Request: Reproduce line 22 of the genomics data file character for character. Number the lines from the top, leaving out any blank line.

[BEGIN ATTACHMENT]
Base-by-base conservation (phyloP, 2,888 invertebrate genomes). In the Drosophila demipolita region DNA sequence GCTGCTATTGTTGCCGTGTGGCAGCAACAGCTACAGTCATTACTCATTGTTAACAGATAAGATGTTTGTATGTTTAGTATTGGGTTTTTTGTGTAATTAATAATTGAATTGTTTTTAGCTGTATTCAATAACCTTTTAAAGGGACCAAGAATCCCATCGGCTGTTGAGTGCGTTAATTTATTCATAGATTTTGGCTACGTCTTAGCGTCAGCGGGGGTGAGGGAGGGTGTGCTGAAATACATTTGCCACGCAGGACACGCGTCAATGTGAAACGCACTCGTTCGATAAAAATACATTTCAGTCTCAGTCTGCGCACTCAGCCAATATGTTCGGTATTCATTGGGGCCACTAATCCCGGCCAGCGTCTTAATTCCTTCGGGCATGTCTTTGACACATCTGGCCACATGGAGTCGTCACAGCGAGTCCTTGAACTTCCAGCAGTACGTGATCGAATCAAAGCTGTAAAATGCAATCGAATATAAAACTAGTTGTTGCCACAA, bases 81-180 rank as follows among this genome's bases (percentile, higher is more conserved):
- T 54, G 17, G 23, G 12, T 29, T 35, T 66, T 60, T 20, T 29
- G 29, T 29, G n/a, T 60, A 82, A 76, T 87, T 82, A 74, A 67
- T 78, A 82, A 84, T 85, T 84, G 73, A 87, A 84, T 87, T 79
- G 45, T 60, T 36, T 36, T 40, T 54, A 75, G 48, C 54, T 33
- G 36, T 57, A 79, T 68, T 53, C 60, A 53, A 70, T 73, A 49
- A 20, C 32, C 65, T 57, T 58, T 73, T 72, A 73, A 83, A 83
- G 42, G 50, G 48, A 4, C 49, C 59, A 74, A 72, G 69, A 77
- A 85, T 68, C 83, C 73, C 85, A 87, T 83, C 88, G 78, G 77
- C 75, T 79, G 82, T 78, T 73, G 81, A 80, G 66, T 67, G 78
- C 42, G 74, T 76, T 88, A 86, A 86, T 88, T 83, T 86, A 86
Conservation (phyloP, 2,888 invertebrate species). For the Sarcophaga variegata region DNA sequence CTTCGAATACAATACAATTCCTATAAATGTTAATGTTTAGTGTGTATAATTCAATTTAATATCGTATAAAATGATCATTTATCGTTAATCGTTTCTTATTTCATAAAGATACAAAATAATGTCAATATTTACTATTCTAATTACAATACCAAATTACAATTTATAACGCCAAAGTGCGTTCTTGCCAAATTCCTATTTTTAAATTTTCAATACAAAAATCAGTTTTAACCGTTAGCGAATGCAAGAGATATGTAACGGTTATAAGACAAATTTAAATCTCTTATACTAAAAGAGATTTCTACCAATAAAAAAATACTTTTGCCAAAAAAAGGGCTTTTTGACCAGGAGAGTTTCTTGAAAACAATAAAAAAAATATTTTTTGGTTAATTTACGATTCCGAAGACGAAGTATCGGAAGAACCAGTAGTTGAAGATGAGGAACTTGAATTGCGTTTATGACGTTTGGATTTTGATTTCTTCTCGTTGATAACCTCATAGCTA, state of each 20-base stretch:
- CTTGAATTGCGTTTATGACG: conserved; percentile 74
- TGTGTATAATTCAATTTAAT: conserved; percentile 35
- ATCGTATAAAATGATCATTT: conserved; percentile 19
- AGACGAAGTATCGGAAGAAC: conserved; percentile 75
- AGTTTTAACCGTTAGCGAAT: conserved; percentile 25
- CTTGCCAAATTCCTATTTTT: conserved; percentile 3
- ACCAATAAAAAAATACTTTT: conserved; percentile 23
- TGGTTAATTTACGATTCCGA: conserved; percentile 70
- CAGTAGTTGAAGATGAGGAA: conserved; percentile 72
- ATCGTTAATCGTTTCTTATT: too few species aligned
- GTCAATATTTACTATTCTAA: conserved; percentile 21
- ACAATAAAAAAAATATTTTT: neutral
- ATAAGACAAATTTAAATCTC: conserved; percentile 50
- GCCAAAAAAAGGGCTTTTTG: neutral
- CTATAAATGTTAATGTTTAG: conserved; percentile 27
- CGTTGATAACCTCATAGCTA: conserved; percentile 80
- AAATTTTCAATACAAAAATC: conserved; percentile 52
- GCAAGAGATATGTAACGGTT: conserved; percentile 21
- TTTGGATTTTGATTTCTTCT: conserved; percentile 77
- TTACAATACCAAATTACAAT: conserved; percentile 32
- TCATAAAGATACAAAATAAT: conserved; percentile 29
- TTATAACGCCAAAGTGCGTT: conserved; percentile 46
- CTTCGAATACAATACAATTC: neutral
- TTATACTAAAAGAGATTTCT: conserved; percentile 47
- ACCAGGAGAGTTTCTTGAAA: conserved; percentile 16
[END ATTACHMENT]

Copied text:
- ATCGTTAATCGTTTCTTATT: too few species aligned